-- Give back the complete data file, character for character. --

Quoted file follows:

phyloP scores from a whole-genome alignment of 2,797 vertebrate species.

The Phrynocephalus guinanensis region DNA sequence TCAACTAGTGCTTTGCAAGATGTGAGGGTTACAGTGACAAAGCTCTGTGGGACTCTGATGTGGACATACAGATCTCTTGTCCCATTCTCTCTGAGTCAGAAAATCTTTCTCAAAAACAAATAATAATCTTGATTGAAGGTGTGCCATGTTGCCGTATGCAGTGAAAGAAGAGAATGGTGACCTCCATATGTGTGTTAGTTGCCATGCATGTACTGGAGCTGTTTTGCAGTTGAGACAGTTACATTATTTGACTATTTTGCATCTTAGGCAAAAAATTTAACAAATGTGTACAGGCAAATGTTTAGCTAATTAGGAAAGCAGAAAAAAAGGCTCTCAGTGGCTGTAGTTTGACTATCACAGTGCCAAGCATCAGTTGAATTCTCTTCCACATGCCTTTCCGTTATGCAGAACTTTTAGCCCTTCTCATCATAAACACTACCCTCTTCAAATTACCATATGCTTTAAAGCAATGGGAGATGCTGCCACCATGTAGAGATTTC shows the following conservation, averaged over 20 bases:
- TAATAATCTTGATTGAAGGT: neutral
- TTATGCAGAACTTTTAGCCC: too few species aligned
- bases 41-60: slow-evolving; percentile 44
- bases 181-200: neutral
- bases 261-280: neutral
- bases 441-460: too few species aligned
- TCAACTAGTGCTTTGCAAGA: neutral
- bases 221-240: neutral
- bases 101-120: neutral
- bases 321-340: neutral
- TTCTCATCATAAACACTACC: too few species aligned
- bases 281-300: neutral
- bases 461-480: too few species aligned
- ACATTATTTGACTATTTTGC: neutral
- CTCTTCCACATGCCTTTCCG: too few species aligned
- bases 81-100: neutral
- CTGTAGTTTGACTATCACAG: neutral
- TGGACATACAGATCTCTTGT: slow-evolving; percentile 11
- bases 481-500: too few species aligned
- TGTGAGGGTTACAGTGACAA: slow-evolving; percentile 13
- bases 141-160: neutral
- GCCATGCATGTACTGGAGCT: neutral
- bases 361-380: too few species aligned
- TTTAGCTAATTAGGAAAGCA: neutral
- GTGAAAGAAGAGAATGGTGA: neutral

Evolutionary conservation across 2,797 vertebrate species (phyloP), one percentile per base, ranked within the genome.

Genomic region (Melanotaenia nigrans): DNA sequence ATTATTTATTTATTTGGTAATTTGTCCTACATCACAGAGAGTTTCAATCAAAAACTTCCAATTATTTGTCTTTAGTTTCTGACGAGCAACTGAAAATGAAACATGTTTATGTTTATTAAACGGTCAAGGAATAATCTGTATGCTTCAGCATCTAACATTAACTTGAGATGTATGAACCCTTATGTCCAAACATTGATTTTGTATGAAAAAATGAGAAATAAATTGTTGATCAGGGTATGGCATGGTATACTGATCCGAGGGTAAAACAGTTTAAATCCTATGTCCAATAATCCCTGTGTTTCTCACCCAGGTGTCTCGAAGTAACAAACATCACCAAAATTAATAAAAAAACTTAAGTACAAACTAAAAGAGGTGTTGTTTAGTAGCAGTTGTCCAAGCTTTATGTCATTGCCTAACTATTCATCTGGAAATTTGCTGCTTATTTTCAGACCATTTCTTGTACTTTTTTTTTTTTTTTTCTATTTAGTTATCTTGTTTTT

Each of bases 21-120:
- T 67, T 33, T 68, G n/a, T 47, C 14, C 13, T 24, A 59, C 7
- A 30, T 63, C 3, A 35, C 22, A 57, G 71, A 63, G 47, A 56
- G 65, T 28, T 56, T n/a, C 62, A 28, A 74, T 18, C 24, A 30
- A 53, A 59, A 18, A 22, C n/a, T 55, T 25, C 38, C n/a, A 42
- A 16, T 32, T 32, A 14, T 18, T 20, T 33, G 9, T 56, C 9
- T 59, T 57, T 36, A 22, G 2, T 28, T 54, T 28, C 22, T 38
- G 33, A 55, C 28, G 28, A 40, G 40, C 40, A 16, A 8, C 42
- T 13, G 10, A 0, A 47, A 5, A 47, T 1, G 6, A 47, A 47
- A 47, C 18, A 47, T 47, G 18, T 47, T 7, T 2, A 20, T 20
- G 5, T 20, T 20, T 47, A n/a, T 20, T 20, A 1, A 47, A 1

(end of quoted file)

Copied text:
phyloP scores from a whole-genome alignment of 2,797 vertebrate species.

The Phrynocephalus guinanensis region DNA sequence TCAACTAGTGCTTTGCAAGATGTGAGGGTTACAGTGACAAAGCTCTGTGGGACTCTGATGTGGACATACAGATCTCTTGTCCCATTCTCTCTGAGTCAGAAAATCTTTCTCAAAAACAAATAATAATCTTGATTGAAGGTGTGCCATGTTGCCGTATGCAGTGAAAGAAGAGAATGGTGACCTCCATATGTGTGTTAGTTGCCATGCATGTACTGGAGCTGTTTTGCAGTTGAGACAGTTACATTATTTGACTATTTTGCATCTTAGGCAAAAAATTTAACAAATGTGTACAGGCAAATGTTTAGCTAATTAGGAAAGCAGAAAAAAAGGCTCTCAGTGGCTGTAGTTTGACTATCACAGTGCCAAGCATCAGTTGAATTCTCTTCCACATGCCTTTCCGTTATGCAGAACTTTTAGCCCTTCTCATCATAAACACTACCCTCTTCAAATTACCATATGCTTTAAAGCAATGGGAGATGCTGCCACCATGTAGAGATTTC shows the following conservation, averaged over 20 bases:
- TAATAATCTTGATTGAAGGT: neutral
- TTATGCAGAACTTTTAGCCC: too few species aligned
- bases 41-60: slow-evolving; percentile 44
- bases 181-200: neutral
- bases 261-280: neutral
- bases 441-460: too few species aligned
- TCAACTAGTGCTTTGCAAGA: neutral
- bases 221-240: neutral
- bases 101-120: neutral
- bases 321-340: neutral
- TTCTCATCATAAACACTACC: too few species aligned
- bases 281-300: neutral
- bases 461-480: too few species aligned
- ACATTATTTGACTATTTTGC: neutral
- CTCTTCCACATGCCTTTCCG: too few species aligned
- bases 81-100: neutral
- CTGTAGTTTGACTATCACAG: neutral
- TGGACATACAGATCTCTTGT: slow-evolving; percentile 11
- bases 481-500: too few species aligned
- TGTGAGGGTTACAGTGACAA: slow-evolving; percentile 13
- bases 141-160: neutral
- GCCATGCATGTACTGGAGCT: neutral
- bases 361-380: too few species aligned
- TTTAGCTAATTAGGAAAGCA: neutral
- GTGAAAGAAGAGAATGGTGA: neutral

Evolutionary conservation across 2,797 vertebrate species (phyloP), one percentile per base, ranked within the genome.

Genomic region (Melanotaenia nigrans): DNA sequence ATTATTTATTTATTTGGTAATTTGTCCTACATCACAGAGAGTTTCAATCAAAAACTTCCAATTATTTGTCTTTAGTTTCTGACGAGCAACTGAAAATGAAACATGTTTATGTTTATTAAACGGTCAAGGAATAATCTGTATGCTTCAGCATCTAACATTAACTTGAGATGTATGAACCCTTATGTCCAAACATTGATTTTGTATGAAAAAATGAGAAATAAATTGTTGATCAGGGTATGGCATGGTATACTGATCCGAGGGTAAAACAGTTTAAATCCTATGTCCAATAATCCCTGTGTTTCTCACCCAGGTGTCTCGAAGTAACAAACATCACCAAAATTAATAAAAAAACTTAAGTACAAACTAAAAGAGGTGTTGTTTAGTAGCAGTTGTCCAAGCTTTATGTCATTGCCTAACTATTCATCTGGAAATTTGCTGCTTATTTTCAGACCATTTCTTGTACTTTTTTTTTTTTTTTTCTATTTAGTTATCTTGTTTTT

Each of bases 21-120:
- T 67, T 33, T 68, G n/a, T 47, C 14, C 13, T 24, A 59, C 7
- A 30, T 63, C 3, A 35, C 22, A 57, G 71, A 63, G 47, A 56
- G 65, T 28, T 56, T n/a, C 62, A 28, A 74, T 18, C 24, A 30
- A 53, A 59, A 18, A 22, C n/a, T 55, T 25, C 38, C n/a, A 42
- A 16, T 32, T 32, A 14, T 18, T 20, T 33, G 9, T 56, C 9
- T 59, T 57, T 36, A 22, G 2, T 28, T 54, T 28, C 22, T 38
- G 33, A 55, C 28, G 28, A 40, G 40, C 40, A 16, A 8, C 42
- T 13, G 10, A 0, A 47, A 5, A 47, T 1, G 6, A 47, A 47
- A 47, C 18, A 47, T 47, G 18, T 47, T 7, T 2, A 20, T 20
- G 5, T 20, T 20, T 47, A n/a, T 20, T 20, A 1, A 47, A 1